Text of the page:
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Multi-threaded Custom Financial Database
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Multi-threaded Custom Financial Database

  #11 (permalink)
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Bare Disruptor tests

Looks like the latency is specific to my application. Running latency tests on a similar diamond disruptor configuration with much smaller memory footprints looks to reduce the multithreaded latency issues.

Tests for a Disruptor running multi-threaded ~ 10-11mm messages / second
Run 0, Disruptor=10,785,159 ops/sec
Run 1, Disruptor=10,907,504 ops/sec
Run 2, Disruptor=11,059,500 ops/sec
Run 3, Disruptor=10,725,010 ops/sec
Run 4, Disruptor=11,037,527 ops/sec
Run 5, Disruptor=10,703,200 ops/sec
Run 6, Disruptor=11,156,978 ops/sec

Run #, 50/90/99/99.9/99.99/worst (s)
Run 0, 3.0 / 598.0 / 741.0 / 1513.0 / 4840.0 / 16430
Run 1, 86.0 / 598.0 / 746.0 / 1784.0 / 3068.0 / 3451
Run 2, 1.0 / 567.0 / 725.0 / 1352.0 / 3278.0 / 4265
Run 3, 1.0 / 593.0 / 724.0 / 1091.0 / 3077.0 / 5660
Run 4, 1.0 / 573.0 / 700.0 / 1189.0 / 3299.0 / 10503
Run 5, 1.0 / 593.0 / 721.0 / 1737.0 / 3687.0 / 5372
Run 6, 1.0 / 558.0 / 698.0 / 1790.0 / 3096.0 / 3278


The tests that I'm running for a baseline is a slightly modified version of "OneToThreeDiamondSequencedThroughputTest" from the disruptor tests (Disruptor by LMAX-Exchange) specifically this test: https://github.com/LMAX-Exchange/disruptor/blob/master/src/perftest/java/com/lma...encedThroughputTest.java

So the good and bad news is that the latency is mostly originating from my program...just not sure how to best resolve it. I'm not going to spend too much more time on this before moving on, but I'm going to look around to see if there might be some large changes that make a difference...or if single threaded is the way to go.

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  #12 (permalink)
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A better understanding of latency

Figured out the problem with my latency tests. I had been testing both latency and throughput, trying to publish as many messages as possible to my program and measuring the latencies I'd expect when it was maxed out.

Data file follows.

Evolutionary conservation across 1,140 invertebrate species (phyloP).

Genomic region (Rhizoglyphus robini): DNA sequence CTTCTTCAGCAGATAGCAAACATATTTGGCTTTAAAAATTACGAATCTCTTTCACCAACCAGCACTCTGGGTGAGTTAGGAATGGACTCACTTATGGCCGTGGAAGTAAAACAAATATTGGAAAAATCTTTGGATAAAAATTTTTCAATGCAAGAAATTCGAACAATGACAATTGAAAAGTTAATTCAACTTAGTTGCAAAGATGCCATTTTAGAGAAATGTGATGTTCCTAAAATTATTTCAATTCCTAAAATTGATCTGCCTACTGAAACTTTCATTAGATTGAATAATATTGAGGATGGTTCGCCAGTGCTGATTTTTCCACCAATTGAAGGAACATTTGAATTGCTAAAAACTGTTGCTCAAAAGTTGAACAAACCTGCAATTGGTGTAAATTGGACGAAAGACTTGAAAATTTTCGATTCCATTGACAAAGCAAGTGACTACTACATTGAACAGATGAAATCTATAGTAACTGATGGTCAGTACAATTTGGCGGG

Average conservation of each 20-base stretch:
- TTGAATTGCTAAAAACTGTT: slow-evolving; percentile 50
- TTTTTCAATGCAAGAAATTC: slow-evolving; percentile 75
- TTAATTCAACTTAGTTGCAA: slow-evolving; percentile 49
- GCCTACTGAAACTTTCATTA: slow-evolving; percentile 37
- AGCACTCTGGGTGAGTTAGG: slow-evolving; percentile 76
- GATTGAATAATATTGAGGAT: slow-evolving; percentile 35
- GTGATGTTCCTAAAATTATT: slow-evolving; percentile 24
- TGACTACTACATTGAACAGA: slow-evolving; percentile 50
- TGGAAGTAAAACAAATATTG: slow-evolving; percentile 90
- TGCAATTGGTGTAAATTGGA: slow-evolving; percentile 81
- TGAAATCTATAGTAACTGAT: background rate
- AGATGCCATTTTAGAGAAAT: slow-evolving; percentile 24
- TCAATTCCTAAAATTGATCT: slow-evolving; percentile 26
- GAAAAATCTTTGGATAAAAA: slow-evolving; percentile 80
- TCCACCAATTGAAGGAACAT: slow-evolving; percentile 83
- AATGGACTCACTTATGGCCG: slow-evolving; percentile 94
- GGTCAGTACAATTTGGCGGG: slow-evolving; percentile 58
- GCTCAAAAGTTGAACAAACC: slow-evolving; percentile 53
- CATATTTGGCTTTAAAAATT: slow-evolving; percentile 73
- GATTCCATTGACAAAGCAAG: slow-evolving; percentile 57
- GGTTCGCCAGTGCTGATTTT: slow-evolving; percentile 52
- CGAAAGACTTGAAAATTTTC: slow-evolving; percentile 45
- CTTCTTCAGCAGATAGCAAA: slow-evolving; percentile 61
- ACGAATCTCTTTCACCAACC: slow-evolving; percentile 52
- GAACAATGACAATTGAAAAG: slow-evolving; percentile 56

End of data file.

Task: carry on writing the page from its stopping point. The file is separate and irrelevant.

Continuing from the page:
I feel that a better latency test is to send a message, pause, send a message, pause,.... and to measure the latency quantiles and overall throughput throughout the test since this should replicate the burst traffic we can expect to see from the market.

So, adding a 1s pause between sending each event resulted in latencies that are only 10X the single threaded case vs. 10,000X times I was finding before. Throughput is still ~12MB/s which is way above what I'd expect to see from IQFeed even with 1800 symbols being watched in realtime. The other thing to take into account is I'm currently running this on a dual core computer, so until I run it on a computer with 4 cores or higher I won't have a true picture of the latency profile.

Messages Per Second 92,943
Message Size(bytes): 130
TotalThroughput (KB/S): 12,082.6

Journaler
50.0% took 21.0 s, 90.0% took 73917.0 s, 99.0% took 97146.0 s, 99.9% took 225502.0 s, 99.99% took 298069.0 s, worst took 299526 s
Parser
50.0% took 14.0 s, 90.0% took 31.0 s, 99.0% took 608.0 s, 99.9% took 34895.0 s, 99.99% took 121863.0 s, worst took 126712 s
Serializer
50.0% took 22.0 s, 90.0% took 102.0 s, 99.0% took 1659.0 s, 99.9% took 59190.0 s, 99.99% took 156052.0 s, worst took 171280 s

OverallTime
50.0% took 35.0 s, 90.0% took 84655.0 s, 99.0% took 125872.0 s, 99.9% took 306603.0 s, 99.99% took 331352.0 s, worst took 334334 s

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  #13 (permalink)
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Next Step: Building out the TIC database


At this point I've got a Connector that takes IQFeed messages in, writes them to disk, parses to objects and fires them off. The goal for this section was low latency, and since I'm not doing any really high frequency trading I believe my current connector will suffice at current latency / throughput levels.

End uses
Backtesting
- Throughput is most important, latency doesn't really matter
- Ideally the program will be massively parallel streaming to multiple receiving computers

Live Trading
- Program state will be kept in memory using the stream of event objects
- Reading TIC data from disk will not happen often in live trading, however I in case of program failure I will need to be able quickly load the current program state, ideally with some sort of failover protection.

Overall design requirements:
- Updates in real-time (data can be compressed / verified at the EOD)
- Preserves event received order
- Data can be requested by day, symbol and type (trade, Bid/Ask TOB, Bid/Ask depth)

Performance Measurement: based on throughput given various conditions
- One ticker, one feed type
- Multiple tickers, one feed type
- One Ticker, multiple feed types
- Multiple tickers, multiple feed types
- Startup performance (stream whole market 1 day multiple tickers / multiple feeds);